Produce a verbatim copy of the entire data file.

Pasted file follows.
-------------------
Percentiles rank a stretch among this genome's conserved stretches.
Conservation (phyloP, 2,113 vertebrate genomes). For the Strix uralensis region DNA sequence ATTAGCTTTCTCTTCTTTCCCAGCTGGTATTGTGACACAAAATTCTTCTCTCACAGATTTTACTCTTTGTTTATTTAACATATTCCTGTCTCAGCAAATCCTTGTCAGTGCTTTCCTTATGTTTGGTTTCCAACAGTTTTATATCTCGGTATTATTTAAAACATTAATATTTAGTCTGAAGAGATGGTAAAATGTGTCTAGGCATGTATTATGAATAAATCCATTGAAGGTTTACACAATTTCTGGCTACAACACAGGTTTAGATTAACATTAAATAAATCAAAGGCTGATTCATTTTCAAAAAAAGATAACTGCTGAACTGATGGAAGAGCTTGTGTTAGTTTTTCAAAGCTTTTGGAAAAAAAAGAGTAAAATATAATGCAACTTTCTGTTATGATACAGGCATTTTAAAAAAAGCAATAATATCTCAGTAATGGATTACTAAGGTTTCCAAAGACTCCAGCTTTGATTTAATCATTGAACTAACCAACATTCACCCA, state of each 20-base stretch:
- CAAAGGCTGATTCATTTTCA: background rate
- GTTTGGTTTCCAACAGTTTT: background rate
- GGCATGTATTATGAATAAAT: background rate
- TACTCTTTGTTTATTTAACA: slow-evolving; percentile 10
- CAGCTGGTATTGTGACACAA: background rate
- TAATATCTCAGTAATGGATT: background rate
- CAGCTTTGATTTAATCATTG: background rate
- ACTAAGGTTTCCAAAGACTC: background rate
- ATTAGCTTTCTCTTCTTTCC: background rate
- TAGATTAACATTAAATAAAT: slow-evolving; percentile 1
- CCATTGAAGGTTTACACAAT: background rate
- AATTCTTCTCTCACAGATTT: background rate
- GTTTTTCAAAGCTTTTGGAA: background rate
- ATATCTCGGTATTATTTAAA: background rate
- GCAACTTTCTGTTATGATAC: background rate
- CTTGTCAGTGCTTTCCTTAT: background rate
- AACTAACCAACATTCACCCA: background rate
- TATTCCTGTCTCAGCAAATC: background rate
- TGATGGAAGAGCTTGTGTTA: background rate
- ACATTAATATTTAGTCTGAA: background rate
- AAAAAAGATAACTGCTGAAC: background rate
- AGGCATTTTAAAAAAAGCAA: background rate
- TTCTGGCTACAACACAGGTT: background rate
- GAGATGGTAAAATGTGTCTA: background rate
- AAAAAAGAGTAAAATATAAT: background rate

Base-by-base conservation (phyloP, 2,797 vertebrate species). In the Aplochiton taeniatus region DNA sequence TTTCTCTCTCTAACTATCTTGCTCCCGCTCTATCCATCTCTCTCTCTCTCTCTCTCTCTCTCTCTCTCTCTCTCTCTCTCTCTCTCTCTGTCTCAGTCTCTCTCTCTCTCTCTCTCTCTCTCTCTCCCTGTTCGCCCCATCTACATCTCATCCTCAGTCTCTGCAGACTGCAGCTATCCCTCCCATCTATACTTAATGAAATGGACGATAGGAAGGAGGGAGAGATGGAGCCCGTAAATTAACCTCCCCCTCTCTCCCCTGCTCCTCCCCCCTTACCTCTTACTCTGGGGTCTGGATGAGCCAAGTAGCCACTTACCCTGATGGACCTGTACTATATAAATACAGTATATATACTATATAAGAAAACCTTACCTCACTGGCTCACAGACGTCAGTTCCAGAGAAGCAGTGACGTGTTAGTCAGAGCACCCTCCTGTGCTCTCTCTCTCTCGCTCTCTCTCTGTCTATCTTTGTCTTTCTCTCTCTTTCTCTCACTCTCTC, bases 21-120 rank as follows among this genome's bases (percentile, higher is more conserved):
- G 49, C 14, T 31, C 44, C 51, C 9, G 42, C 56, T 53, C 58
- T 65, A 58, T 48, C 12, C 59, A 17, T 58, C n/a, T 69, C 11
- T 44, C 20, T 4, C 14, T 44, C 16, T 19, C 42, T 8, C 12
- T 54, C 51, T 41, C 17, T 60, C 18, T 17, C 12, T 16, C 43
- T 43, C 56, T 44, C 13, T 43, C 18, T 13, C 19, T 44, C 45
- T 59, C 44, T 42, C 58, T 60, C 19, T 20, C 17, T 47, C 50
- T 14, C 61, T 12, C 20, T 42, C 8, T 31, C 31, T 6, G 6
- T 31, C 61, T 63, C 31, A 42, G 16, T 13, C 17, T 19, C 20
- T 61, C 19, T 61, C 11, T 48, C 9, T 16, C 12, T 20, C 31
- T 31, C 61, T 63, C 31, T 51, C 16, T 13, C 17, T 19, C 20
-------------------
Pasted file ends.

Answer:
Percentiles rank a stretch among this genome's conserved stretches.
Conservation (phyloP, 2,113 vertebrate genomes). For the Strix uralensis region DNA sequence ATTAGCTTTCTCTTCTTTCCCAGCTGGTATTGTGACACAAAATTCTTCTCTCACAGATTTTACTCTTTGTTTATTTAACATATTCCTGTCTCAGCAAATCCTTGTCAGTGCTTTCCTTATGTTTGGTTTCCAACAGTTTTATATCTCGGTATTATTTAAAACATTAATATTTAGTCTGAAGAGATGGTAAAATGTGTCTAGGCATGTATTATGAATAAATCCATTGAAGGTTTACACAATTTCTGGCTACAACACAGGTTTAGATTAACATTAAATAAATCAAAGGCTGATTCATTTTCAAAAAAAGATAACTGCTGAACTGATGGAAGAGCTTGTGTTAGTTTTTCAAAGCTTTTGGAAAAAAAAGAGTAAAATATAATGCAACTTTCTGTTATGATACAGGCATTTTAAAAAAAGCAATAATATCTCAGTAATGGATTACTAAGGTTTCCAAAGACTCCAGCTTTGATTTAATCATTGAACTAACCAACATTCACCCA, state of each 20-base stretch:
- CAAAGGCTGATTCATTTTCA: background rate
- GTTTGGTTTCCAACAGTTTT: background rate
- GGCATGTATTATGAATAAAT: background rate
- TACTCTTTGTTTATTTAACA: slow-evolving; percentile 10
- CAGCTGGTATTGTGACACAA: background rate
- TAATATCTCAGTAATGGATT: background rate
- CAGCTTTGATTTAATCATTG: background rate
- ACTAAGGTTTCCAAAGACTC: background rate
- ATTAGCTTTCTCTTCTTTCC: background rate
- TAGATTAACATTAAATAAAT: slow-evolving; percentile 1
- CCATTGAAGGTTTACACAAT: background rate
- AATTCTTCTCTCACAGATTT: background rate
- GTTTTTCAAAGCTTTTGGAA: background rate
- ATATCTCGGTATTATTTAAA: background rate
- GCAACTTTCTGTTATGATAC: background rate
- CTTGTCAGTGCTTTCCTTAT: background rate
- AACTAACCAACATTCACCCA: background rate
- TATTCCTGTCTCAGCAAATC: background rate
- TGATGGAAGAGCTTGTGTTA: background rate
- ACATTAATATTTAGTCTGAA: background rate
- AAAAAAGATAACTGCTGAAC: background rate
- AGGCATTTTAAAAAAAGCAA: background rate
- TTCTGGCTACAACACAGGTT: background rate
- GAGATGGTAAAATGTGTCTA: background rate
- AAAAAAGAGTAAAATATAAT: background rate

Base-by-base conservation (phyloP, 2,797 vertebrate species). In the Aplochiton taeniatus region DNA sequence TTTCTCTCTCTAACTATCTTGCTCCCGCTCTATCCATCTCTCTCTCTCTCTCTCTCTCTCTCTCTCTCTCTCTCTCTCTCTCTCTCTCTGTCTCAGTCTCTCTCTCTCTCTCTCTCTCTCTCTCTCCCTGTTCGCCCCATCTACATCTCATCCTCAGTCTCTGCAGACTGCAGCTATCCCTCCCATCTATACTTAATGAAATGGACGATAGGAAGGAGGGAGAGATGGAGCCCGTAAATTAACCTCCCCCTCTCTCCCCTGCTCCTCCCCCCTTACCTCTTACTCTGGGGTCTGGATGAGCCAAGTAGCCACTTACCCTGATGGACCTGTACTATATAAATACAGTATATATACTATATAAGAAAACCTTACCTCACTGGCTCACAGACGTCAGTTCCAGAGAAGCAGTGACGTGTTAGTCAGAGCACCCTCCTGTGCTCTCTCTCTCTCGCTCTCTCTCTGTCTATCTTTGTCTTTCTCTCTCTTTCTCTCACTCTCTC, bases 21-120 rank as follows among this genome's bases (percentile, higher is more conserved):
- G 49, C 14, T 31, C 44, C 51, C 9, G 42, C 56, T 53, C 58
- T 65, A 58, T 48, C 12, C 59, A 17, T 58, C n/a, T 69, C 11
- T 44, C 20, T 4, C 14, T 44, C 16, T 19, C 42, T 8, C 12
- T 54, C 51, T 41, C 17, T 60, C 18, T 17, C 12, T 16, C 43
- T 43, C 56, T 44, C 13, T 43, C 18, T 13, C 19, T 44, C 45
- T 59, C 44, T 42, C 58, T 60, C 19, T 20, C 17, T 47, C 50
- T 14, C 61, T 12, C 20, T 42, C 8, T 31, C 31, T 6, G 6
- T 31, C 61, T 63, C 31, A 42, G 16, T 13, C 17, T 19, C 20
- T 61, C 19, T 61, C 11, T 48, C 9, T 16, C 12, T 20, C 31
- T 31, C 61, T 63, C 31, T 51, C 16, T 13, C 17, T 19, C 20